25

Another unusual facet of this case is that OASIS eventually did not propose to sell 'Plane Facts' to Eastern, but only to obtain Eastern's participation therein. Whether there can be quasi-contractual recovery in such a situation is a question which need not be reached in view of the publication of plaintiff's idea.

26

I concur in the affirmance of the judgment.

1

Judge Cameron participated in the hearing of this case but died before this decision was written

2

Judge Cameron, the third Judge constituting the Court which originally heard this case, died prior to the filing of the original opinion. He participated both in the hearing and the decision of that original opinion

1

Klaxon co. v. Stentor Elec. Mfg. Co., 1941, 313 U.S. 487, 61 S.Ct. 1020, 85 L.Ed. 1477

2

All of the Massachusetts contacts occurred in Boston

3

In addition, a few of Eastern's letters were sent by its Boston office

4

See, e.g., Matarese v. Moore-McCormack Lines, 2 Cir., 1946, 158 F.2d 631, 634, 170 A.L.R. 440 (applying New York law). However, traces of tort, copyright, and unfair competition law seem to have found their way into the 'quasi-contract' approach

5

These include common-law copyright, breach of a fiduciary relationship, and unfair competition. See Note, 28 Albany L.Rev. 108, 108 n. 4 (1964)

6

Even if the cause of action is viewed as being founded solely on quasi-contract, the result is probably the same. If it can be said that there was a pre-existing relationship, governed by New York law, prior to the enrichment, then Restatement (Second), Conflict of Laws 354(k)(1) (Tent.Draft No. 6 1961) would apply New York law. But see Van Rensselaer v. General Motors Corp., E.D.Mich.1962, 223 F.Supp. 323, 329, aff'd, 324 F.,2d 354 (6 Cir. 1963). In either case, if the benefit or enrichment was the receipt of the idea itself (in New York), rather than the beneficial use of the idea in Boston and elsewhere, New York law would apply. See Restatement (Second), Conflict of Laws 354(k)(2) (Tent.Draft No. 6 1961); Van Rensselaer v. General Motors Corp., supra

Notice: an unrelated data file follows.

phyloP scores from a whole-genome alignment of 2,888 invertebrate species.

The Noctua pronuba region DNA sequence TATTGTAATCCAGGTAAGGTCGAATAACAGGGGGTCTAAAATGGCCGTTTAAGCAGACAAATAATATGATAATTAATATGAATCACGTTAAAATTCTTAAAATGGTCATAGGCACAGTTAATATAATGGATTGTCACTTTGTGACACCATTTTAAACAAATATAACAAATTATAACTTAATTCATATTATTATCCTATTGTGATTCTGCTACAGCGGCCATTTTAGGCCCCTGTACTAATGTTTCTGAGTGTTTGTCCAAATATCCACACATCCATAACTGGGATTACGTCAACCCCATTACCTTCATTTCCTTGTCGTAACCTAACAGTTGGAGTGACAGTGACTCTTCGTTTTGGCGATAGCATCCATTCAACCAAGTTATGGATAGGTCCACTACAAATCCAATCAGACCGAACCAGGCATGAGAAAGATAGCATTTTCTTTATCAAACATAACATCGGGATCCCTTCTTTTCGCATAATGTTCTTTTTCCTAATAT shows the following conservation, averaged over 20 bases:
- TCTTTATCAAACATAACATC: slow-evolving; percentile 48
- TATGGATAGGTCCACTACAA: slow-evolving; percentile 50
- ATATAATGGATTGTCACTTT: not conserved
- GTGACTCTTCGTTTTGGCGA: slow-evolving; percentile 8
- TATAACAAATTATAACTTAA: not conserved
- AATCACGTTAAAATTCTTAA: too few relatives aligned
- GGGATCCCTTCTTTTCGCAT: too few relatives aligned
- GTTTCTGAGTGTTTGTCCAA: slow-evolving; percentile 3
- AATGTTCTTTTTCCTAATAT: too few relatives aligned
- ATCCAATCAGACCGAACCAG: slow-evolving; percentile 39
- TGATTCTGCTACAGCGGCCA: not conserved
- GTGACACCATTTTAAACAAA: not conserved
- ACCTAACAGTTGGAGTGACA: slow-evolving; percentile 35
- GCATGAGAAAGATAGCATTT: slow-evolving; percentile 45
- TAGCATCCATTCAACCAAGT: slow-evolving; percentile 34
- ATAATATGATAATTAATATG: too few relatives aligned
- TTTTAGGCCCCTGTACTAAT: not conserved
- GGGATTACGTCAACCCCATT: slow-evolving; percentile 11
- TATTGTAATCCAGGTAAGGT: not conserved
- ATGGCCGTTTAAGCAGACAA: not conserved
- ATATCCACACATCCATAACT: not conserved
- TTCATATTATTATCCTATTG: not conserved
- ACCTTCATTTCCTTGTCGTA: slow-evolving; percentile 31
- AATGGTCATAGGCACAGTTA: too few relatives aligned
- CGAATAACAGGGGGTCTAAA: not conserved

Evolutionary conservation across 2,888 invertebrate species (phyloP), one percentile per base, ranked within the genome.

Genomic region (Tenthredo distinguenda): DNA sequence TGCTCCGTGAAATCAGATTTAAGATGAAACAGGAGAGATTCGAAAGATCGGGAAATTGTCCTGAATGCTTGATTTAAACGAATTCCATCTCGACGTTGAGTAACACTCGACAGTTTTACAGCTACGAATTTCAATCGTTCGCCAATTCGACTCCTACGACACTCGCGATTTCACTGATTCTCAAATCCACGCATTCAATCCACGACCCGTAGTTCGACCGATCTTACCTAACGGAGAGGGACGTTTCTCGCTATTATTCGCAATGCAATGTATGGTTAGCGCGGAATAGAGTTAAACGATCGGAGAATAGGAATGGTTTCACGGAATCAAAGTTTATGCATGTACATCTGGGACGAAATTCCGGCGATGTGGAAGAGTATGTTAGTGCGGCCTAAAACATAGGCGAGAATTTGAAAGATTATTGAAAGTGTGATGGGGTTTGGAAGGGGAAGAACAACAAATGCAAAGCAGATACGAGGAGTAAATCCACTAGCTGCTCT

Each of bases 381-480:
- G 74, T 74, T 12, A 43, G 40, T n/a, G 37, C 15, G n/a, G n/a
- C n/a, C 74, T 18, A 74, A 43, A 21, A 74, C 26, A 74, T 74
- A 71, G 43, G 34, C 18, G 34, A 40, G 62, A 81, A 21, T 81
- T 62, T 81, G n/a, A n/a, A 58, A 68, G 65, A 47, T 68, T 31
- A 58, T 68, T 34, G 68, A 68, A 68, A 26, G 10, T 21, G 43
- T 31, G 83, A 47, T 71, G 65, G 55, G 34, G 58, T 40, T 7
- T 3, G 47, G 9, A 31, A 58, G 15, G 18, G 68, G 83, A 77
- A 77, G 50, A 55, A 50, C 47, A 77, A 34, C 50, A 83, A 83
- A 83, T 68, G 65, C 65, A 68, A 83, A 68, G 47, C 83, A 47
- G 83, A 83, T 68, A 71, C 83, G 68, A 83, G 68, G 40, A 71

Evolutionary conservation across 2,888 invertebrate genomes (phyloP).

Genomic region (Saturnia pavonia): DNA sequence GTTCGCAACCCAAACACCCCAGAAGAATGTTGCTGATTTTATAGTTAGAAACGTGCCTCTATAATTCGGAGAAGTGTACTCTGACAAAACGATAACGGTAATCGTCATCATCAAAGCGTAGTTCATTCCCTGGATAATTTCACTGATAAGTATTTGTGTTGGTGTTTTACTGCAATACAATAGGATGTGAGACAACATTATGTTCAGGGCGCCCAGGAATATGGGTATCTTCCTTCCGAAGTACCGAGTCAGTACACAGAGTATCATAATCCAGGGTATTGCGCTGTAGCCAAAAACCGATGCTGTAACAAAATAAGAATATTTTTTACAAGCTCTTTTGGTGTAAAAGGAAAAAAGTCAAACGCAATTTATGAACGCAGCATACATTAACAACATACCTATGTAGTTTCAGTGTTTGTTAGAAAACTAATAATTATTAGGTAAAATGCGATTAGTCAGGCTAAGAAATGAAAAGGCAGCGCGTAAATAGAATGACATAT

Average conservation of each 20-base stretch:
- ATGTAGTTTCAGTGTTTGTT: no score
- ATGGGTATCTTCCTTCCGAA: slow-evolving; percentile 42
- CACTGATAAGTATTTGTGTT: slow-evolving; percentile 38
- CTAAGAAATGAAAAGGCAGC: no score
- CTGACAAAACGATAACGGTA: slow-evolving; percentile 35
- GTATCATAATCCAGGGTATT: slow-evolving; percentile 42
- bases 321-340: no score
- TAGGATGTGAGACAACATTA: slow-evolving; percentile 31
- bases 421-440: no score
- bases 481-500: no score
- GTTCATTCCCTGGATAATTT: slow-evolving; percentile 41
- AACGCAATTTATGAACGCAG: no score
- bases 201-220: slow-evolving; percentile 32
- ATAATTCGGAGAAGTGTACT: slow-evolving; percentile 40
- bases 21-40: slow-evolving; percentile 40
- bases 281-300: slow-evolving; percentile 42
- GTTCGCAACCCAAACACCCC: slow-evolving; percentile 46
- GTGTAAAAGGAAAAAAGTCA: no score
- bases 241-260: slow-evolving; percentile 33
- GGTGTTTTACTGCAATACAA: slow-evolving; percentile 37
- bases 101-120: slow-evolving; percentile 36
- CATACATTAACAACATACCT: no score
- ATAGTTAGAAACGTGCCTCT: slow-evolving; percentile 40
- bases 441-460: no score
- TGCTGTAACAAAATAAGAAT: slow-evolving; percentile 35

7

See, e.g., Healey v. R. H. Macy & Co., 1938, 277 N.Y. 681, 14 N.E.2d 388; Cole v. Phillips H. Lord, Inc., 1941, 262 App.Div. 116, 28 N.Y.S.2d 404; Robbins v. Frank Cooper Associates, 1963, 19 A.D.2d 242, 241 N.Y.S.2d 259; Matarese v. Moore-McCormack Lines, supra n. 4; Galanis v. Procter & Gamble Corp., S.C.N.Y.1957, 153 F.Supp. 34. But cf., Gromback Productions, Inc. v. Waring, 1944, 293 N.Y. 609, 59 N.E.2d 425; Carneval v. William Morris Agency, Sup.Ct.1953, 124 N.Y.S.2d 319, aff'd, 284 App.Div. 1041, 137 N.Y.S.2d 612 (1954). A few cases seem to distinguish between literary ideas and business ideas. See 227 N.Y.S.2d 642; O'Brien v. RKO Radio Brooklyn, Sup.Ct.1962, 33 Misc.2d 626, 22m N.Y.S.2d 642; O'Brien v. RKO Radio Pictures, Inc., S.D.N.Y.1946, 68 F.Supp. 13. The type of the idea, however, seems to have little effect on the outcome of the suit

8

See, e.g., Bristol v. Equitable Life Assur. Soc'y, 1892, 132 N.Y. 264, 30 N.E. 506; Oxenhandler v. Dime Savings Bank of Brooklyn, supra n. 7

9

See, e.g., Williamson v. New York Central R.R., 1939, 258 App.Div. 226, 16 N.Y.S.2d 217; Plus Promotions, Inc. v. RCA Mfg. Co., S.D.N.Y.1943, 49 F.Supp. 116

10

See Hamilton Nat. Bank v. Belt, 1953, 93 U.S.App.D.C. 168, 210 F.2d 706; Galanis v. Procter & Gamble Corp., S.D.N.Y.1957, 153 F.Supp. 34

11

See Shanahan v. Macco Const. Co., Dist.Ct.App.1964, 36 Cal.Rptr. 584, 591 (Alternative holding); cf. Bristol v. Equitable Life Assur. Soc'y, 1892, 132 N.Y. 264, 30 N.E. 506